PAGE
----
Try this simple exercise. Take a sheet of paper and fold it in half the long-ways. Label the first column “Column A: Timeline” and “Column B: Narrative”. In Column A, list everything that could be recorded if your whole life were on a security camera (Just the facts, ma’am!) These are things that occurred in time, space, and distance. In Column B, list the personal narrative that you have about this event, or the meaning of the event.

My day’s Column A might look something like this:
Woke up with a stomach ache
Texted friend
Got in car, started driving
State Trooper pulled me over, wrote me a ticket for speeding
Talked with friend
Received e-mail about hiring freeze
Went to dinner with my friend and her husband

Now, here’s my Column B:
I am so sick of feeling sick.
No matter what I do, it seems I always have a stomach ache.
I’m a good friend for texting my friend even though I didn’t feel like it.
I’m kind of lucky to have friends in the area that I can meet for coffee.
It feels like I haven’t seen her in a long time.
Yuck. I really hate getting pulled over.
I can’t afford this ticket.
I’m so embarrassed.
I love studying with a partner.
This is great!
This is so disappointing.
I really wanted that job.

You’ll notice that the events that happened (Column A) don’t have much room for interpretation. They’ve already passed, and no amount of discussion is going to change it. They are, in fact, physical happenings that can no longer be manipulated. It’s simple physics.

Now, Column B is a completely different story. Column B is where I have a lot of creative license. In this column, I’m free to write any sort of narrative I please. Note that not all of my narrative is rosy sunshine-and-unicorns. There’s plenty of negative in it. Based on my choice, I could have had the worst day ever or one of the best days ever. The reality is, I get to construct what narrative therapy calls a dominant theme. My dominant theme, as I’ve explained earlier, was that today was one of the best days I’ve had in a long time. How is that? Why wouldn’t the dominant theme be “today stinks!”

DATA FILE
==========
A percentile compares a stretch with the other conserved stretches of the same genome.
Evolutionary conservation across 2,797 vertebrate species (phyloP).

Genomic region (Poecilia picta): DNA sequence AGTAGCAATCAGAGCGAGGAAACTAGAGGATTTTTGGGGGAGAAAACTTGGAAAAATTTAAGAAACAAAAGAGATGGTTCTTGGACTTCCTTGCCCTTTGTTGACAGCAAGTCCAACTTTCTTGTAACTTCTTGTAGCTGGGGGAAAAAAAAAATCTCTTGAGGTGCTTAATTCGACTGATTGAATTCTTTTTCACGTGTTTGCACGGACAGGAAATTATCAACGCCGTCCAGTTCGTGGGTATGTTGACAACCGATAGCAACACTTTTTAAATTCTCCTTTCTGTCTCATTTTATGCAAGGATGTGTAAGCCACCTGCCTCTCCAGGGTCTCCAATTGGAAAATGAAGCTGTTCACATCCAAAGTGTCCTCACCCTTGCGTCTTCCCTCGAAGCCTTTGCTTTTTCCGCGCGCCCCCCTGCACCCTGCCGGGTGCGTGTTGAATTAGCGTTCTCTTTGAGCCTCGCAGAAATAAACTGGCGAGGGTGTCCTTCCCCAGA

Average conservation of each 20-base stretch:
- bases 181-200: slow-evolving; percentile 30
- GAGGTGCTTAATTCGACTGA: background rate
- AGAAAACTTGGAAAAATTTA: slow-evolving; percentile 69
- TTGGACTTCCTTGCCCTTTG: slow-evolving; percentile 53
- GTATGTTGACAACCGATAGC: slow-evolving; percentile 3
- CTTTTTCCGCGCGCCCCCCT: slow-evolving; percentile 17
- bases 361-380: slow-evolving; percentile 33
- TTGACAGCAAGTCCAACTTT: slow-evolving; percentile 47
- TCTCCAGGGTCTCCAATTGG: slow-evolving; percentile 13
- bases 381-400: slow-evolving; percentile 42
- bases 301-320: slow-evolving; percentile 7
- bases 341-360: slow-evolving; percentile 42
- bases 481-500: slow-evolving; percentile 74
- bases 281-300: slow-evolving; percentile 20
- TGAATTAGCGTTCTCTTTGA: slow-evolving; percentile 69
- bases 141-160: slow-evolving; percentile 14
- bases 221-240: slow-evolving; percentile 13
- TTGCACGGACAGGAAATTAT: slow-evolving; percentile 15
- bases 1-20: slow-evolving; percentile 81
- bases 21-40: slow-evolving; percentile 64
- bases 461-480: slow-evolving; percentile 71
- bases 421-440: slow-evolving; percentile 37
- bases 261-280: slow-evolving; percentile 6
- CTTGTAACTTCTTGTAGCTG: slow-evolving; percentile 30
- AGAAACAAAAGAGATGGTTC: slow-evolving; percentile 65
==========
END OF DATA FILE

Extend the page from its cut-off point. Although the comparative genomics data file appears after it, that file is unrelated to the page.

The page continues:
Well, first, it takes some practice. I’m not perfect at it, but over time it has gotten easier — and at least 65% of the time, my dominant theme is positive. It starts with a conscious choice to highlight positive events instead of negative. Neuroscience is finding and positive psychology is proving that humans have a natural tendency towards negativity bias. The reasons for this are not entirely known, but one theory is that it exists from a survival instinct built into the human brain. The human brain will automatically highlight perceived threats, as it would have done in prehistoric times, for survival of the species. Identify the threat, charge it with emotional intensity, and seal it in memory. This has worked to help us survive, but doesn’t work so well when we are not likely to be attacked by a wild animal and want to be happy. Make no mistake about it! Your brain is not designed to make you happy.

Although this new way of thinking isn’t easy at first, it does get easier. Certainly genetics and predisposition factor into mental habits — that cannot be denied.

The good news is that we can literally re-pattern our thinking to highlight positive events and re-frame them to create a new, more beneficial dominant theme. All it takes is practice, practice, practice. Then, it becomes habit. I was surprised that my dominant theme was so positive on this day — so much that it seemed strange to me that I wasn’t having my old patterns of negative thought! Give it a try for at least 21 days. I’d love to hear about your results.

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Jeremy Savage, MA, LPC

2727 Bryant St. #104
Denver, CO 80211

jeremy@jeremydavidsavage.com
303-834-7005